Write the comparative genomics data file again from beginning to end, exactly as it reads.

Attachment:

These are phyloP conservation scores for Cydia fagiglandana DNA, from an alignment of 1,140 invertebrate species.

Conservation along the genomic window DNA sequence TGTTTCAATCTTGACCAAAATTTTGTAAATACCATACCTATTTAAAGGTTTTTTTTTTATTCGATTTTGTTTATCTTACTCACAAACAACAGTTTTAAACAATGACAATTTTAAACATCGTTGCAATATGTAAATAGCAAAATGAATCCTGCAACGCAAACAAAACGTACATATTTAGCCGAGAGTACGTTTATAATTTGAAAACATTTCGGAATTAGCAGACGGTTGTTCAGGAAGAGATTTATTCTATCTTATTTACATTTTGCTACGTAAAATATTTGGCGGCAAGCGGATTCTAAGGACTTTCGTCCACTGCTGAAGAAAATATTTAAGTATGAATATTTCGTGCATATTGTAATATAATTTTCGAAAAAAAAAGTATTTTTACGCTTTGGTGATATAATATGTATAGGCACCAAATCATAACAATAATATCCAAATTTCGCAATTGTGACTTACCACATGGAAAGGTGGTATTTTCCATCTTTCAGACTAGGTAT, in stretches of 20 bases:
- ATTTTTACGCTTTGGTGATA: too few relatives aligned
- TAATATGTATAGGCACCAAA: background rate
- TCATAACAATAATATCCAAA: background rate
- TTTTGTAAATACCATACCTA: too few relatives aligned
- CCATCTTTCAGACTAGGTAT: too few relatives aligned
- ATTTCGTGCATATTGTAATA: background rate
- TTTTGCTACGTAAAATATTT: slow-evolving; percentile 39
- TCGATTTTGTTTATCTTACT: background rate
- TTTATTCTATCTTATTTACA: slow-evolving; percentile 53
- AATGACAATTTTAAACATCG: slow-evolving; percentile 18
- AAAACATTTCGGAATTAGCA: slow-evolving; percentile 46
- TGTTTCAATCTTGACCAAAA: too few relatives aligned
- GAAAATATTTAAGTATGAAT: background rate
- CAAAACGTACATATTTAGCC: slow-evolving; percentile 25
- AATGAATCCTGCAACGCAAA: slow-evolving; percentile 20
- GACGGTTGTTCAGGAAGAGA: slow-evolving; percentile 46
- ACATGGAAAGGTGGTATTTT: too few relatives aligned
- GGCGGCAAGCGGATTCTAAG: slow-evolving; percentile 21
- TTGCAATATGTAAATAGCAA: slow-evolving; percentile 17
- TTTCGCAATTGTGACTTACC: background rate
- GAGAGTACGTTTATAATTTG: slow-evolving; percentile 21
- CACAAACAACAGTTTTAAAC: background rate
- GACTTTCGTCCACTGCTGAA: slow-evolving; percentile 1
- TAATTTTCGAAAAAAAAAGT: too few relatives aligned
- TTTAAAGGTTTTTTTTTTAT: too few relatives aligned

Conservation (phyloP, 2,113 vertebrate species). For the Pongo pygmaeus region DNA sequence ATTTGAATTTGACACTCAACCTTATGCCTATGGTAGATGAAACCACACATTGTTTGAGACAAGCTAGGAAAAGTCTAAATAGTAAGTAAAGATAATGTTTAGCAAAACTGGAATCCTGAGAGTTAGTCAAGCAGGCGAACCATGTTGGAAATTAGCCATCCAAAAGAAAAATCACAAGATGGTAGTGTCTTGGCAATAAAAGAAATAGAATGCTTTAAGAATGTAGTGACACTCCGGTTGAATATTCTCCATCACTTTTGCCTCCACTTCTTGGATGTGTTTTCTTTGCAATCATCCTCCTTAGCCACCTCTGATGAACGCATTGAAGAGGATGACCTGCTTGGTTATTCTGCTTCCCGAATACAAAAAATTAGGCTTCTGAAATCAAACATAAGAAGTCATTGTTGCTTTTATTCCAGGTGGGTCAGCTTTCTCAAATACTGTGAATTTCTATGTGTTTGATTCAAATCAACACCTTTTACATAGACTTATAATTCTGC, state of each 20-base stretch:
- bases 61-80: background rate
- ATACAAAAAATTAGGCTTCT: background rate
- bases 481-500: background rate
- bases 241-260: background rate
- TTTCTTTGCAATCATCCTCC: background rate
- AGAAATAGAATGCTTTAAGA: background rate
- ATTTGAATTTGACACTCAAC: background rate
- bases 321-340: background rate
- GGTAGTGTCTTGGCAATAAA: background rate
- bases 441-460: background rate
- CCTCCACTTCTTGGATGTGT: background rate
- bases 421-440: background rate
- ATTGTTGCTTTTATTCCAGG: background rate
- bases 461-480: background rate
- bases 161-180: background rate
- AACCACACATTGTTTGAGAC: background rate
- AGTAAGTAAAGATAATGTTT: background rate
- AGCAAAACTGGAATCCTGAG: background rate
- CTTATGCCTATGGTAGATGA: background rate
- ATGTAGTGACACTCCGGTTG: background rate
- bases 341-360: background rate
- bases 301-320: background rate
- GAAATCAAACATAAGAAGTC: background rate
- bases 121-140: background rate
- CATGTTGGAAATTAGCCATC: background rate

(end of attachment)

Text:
These are phyloP conservation scores for Cydia fagiglandana DNA, from an alignment of 1,140 invertebrate species.

Conservation along the genomic window DNA sequence TGTTTCAATCTTGACCAAAATTTTGTAAATACCATACCTATTTAAAGGTTTTTTTTTTATTCGATTTTGTTTATCTTACTCACAAACAACAGTTTTAAACAATGACAATTTTAAACATCGTTGCAATATGTAAATAGCAAAATGAATCCTGCAACGCAAACAAAACGTACATATTTAGCCGAGAGTACGTTTATAATTTGAAAACATTTCGGAATTAGCAGACGGTTGTTCAGGAAGAGATTTATTCTATCTTATTTACATTTTGCTACGTAAAATATTTGGCGGCAAGCGGATTCTAAGGACTTTCGTCCACTGCTGAAGAAAATATTTAAGTATGAATATTTCGTGCATATTGTAATATAATTTTCGAAAAAAAAAGTATTTTTACGCTTTGGTGATATAATATGTATAGGCACCAAATCATAACAATAATATCCAAATTTCGCAATTGTGACTTACCACATGGAAAGGTGGTATTTTCCATCTTTCAGACTAGGTAT, in stretches of 20 bases:
- ATTTTTACGCTTTGGTGATA: too few relatives aligned
- TAATATGTATAGGCACCAAA: background rate
- TCATAACAATAATATCCAAA: background rate
- TTTTGTAAATACCATACCTA: too few relatives aligned
- CCATCTTTCAGACTAGGTAT: too few relatives aligned
- ATTTCGTGCATATTGTAATA: background rate
- TTTTGCTACGTAAAATATTT: slow-evolving; percentile 39
- TCGATTTTGTTTATCTTACT: background rate
- TTTATTCTATCTTATTTACA: slow-evolving; percentile 53
- AATGACAATTTTAAACATCG: slow-evolving; percentile 18
- AAAACATTTCGGAATTAGCA: slow-evolving; percentile 46
- TGTTTCAATCTTGACCAAAA: too few relatives aligned
- GAAAATATTTAAGTATGAAT: background rate
- CAAAACGTACATATTTAGCC: slow-evolving; percentile 25
- AATGAATCCTGCAACGCAAA: slow-evolving; percentile 20
- GACGGTTGTTCAGGAAGAGA: slow-evolving; percentile 46
- ACATGGAAAGGTGGTATTTT: too few relatives aligned
- GGCGGCAAGCGGATTCTAAG: slow-evolving; percentile 21
- TTGCAATATGTAAATAGCAA: slow-evolving; percentile 17
- TTTCGCAATTGTGACTTACC: background rate
- GAGAGTACGTTTATAATTTG: slow-evolving; percentile 21
- CACAAACAACAGTTTTAAAC: background rate
- GACTTTCGTCCACTGCTGAA: slow-evolving; percentile 1
- TAATTTTCGAAAAAAAAAGT: too few relatives aligned
- TTTAAAGGTTTTTTTTTTAT: too few relatives aligned

Conservation (phyloP, 2,113 vertebrate species). For the Pongo pygmaeus region DNA sequence ATTTGAATTTGACACTCAACCTTATGCCTATGGTAGATGAAACCACACATTGTTTGAGACAAGCTAGGAAAAGTCTAAATAGTAAGTAAAGATAATGTTTAGCAAAACTGGAATCCTGAGAGTTAGTCAAGCAGGCGAACCATGTTGGAAATTAGCCATCCAAAAGAAAAATCACAAGATGGTAGTGTCTTGGCAATAAAAGAAATAGAATGCTTTAAGAATGTAGTGACACTCCGGTTGAATATTCTCCATCACTTTTGCCTCCACTTCTTGGATGTGTTTTCTTTGCAATCATCCTCCTTAGCCACCTCTGATGAACGCATTGAAGAGGATGACCTGCTTGGTTATTCTGCTTCCCGAATACAAAAAATTAGGCTTCTGAAATCAAACATAAGAAGTCATTGTTGCTTTTATTCCAGGTGGGTCAGCTTTCTCAAATACTGTGAATTTCTATGTGTTTGATTCAAATCAACACCTTTTACATAGACTTATAATTCTGC, state of each 20-base stretch:
- bases 61-80: background rate
- ATACAAAAAATTAGGCTTCT: background rate
- bases 481-500: background rate
- bases 241-260: background rate
- TTTCTTTGCAATCATCCTCC: background rate
- AGAAATAGAATGCTTTAAGA: background rate
- ATTTGAATTTGACACTCAAC: background rate
- bases 321-340: background rate
- GGTAGTGTCTTGGCAATAAA: background rate
- bases 441-460: background rate
- CCTCCACTTCTTGGATGTGT: background rate
- bases 421-440: background rate
- ATTGTTGCTTTTATTCCAGG: background rate
- bases 461-480: background rate
- bases 161-180: background rate
- AACCACACATTGTTTGAGAC: background rate
- AGTAAGTAAAGATAATGTTT: background rate
- AGCAAAACTGGAATCCTGAG: background rate
- CTTATGCCTATGGTAGATGA: background rate
- ATGTAGTGACACTCCGGTTG: background rate
- bases 341-360: background rate
- bases 301-320: background rate
- GAAATCAAACATAAGAAGTC: background rate
- bases 121-140: background rate
- CATGTTGGAAATTAGCCATC: background rate